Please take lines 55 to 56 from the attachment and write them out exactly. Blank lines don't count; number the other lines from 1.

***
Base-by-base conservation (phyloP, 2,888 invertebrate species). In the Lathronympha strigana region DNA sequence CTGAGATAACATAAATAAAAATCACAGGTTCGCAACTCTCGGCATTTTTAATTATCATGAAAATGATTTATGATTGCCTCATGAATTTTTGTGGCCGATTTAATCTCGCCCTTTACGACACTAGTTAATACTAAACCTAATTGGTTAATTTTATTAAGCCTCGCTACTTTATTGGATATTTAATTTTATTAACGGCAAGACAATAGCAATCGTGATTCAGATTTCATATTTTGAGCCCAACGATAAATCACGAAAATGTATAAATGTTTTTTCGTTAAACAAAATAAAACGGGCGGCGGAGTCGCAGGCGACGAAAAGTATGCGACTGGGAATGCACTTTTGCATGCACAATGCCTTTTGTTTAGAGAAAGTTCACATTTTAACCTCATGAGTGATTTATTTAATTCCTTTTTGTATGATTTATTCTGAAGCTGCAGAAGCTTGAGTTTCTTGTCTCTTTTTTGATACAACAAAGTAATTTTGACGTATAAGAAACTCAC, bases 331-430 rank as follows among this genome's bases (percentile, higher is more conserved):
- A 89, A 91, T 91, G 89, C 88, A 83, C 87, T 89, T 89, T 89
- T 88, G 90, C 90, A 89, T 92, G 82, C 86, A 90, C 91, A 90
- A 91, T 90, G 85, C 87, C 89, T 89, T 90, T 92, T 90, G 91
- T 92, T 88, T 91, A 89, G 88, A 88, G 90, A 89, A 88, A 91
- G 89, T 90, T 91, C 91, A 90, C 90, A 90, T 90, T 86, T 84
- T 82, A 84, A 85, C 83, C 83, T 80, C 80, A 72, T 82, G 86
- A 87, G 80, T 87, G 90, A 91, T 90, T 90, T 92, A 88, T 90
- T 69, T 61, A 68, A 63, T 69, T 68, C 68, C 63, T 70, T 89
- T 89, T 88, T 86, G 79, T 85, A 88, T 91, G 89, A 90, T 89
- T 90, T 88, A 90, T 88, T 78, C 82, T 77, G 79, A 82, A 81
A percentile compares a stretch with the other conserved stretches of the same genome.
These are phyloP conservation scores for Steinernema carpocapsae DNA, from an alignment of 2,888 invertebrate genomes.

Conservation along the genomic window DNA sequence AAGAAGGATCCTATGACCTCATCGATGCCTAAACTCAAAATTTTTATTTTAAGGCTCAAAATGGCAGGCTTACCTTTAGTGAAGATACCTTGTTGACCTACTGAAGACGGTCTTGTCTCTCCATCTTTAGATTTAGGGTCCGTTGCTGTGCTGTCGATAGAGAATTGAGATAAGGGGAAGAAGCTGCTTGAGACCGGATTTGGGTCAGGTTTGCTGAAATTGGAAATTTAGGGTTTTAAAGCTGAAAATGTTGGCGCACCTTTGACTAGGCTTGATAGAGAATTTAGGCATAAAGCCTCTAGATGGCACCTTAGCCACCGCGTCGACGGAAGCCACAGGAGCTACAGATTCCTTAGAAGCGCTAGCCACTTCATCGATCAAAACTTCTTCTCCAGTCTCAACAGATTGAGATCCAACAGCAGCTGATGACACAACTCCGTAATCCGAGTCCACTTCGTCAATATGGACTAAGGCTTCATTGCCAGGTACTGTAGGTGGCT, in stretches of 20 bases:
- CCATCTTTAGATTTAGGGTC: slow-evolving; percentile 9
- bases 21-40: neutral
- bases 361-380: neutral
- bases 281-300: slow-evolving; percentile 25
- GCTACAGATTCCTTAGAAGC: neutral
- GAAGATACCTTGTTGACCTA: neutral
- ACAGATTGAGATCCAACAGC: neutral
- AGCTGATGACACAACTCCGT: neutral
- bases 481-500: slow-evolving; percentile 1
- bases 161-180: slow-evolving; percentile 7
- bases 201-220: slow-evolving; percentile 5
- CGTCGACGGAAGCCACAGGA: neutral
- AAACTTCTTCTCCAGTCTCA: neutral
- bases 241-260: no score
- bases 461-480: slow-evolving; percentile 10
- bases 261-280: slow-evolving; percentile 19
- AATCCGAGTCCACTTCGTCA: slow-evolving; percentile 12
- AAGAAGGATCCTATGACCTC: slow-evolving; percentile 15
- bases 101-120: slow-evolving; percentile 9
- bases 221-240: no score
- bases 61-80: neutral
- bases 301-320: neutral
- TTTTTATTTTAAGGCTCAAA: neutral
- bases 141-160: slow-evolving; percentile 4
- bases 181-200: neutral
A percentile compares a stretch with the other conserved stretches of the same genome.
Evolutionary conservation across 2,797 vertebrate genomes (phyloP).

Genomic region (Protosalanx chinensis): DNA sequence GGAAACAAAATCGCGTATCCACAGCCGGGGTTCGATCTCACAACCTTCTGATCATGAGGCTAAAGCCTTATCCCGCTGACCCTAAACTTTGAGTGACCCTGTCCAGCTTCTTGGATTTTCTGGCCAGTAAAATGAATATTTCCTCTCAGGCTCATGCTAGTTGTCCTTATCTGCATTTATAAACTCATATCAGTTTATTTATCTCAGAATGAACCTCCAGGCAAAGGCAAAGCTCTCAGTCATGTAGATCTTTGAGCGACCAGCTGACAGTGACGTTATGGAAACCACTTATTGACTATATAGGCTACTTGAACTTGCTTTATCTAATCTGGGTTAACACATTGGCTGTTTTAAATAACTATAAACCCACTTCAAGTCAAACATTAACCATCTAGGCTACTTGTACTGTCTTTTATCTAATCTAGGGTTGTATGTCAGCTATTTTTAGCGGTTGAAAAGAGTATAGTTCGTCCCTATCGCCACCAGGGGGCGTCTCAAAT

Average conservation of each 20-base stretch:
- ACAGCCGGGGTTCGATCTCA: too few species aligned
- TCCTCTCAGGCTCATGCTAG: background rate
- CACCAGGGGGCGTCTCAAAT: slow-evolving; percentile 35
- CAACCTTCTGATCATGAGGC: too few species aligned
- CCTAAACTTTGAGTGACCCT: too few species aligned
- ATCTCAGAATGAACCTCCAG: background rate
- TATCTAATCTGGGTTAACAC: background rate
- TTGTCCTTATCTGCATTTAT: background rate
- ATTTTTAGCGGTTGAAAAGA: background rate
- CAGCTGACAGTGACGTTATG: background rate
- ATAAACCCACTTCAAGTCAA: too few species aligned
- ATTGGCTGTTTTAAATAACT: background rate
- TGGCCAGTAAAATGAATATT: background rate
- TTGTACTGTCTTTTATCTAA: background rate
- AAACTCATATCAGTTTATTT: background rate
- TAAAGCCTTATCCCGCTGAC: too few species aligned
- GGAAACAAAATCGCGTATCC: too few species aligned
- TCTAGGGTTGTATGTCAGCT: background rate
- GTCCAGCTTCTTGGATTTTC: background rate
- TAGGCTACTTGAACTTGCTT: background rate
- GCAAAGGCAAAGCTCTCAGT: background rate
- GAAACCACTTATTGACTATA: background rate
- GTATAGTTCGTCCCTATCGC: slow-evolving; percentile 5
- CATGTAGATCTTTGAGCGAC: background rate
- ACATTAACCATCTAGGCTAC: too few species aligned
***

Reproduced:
- ATTGGCTGTTTTAAATAACT: background rate
- TGGCCAGTAAAATGAATATT: background rate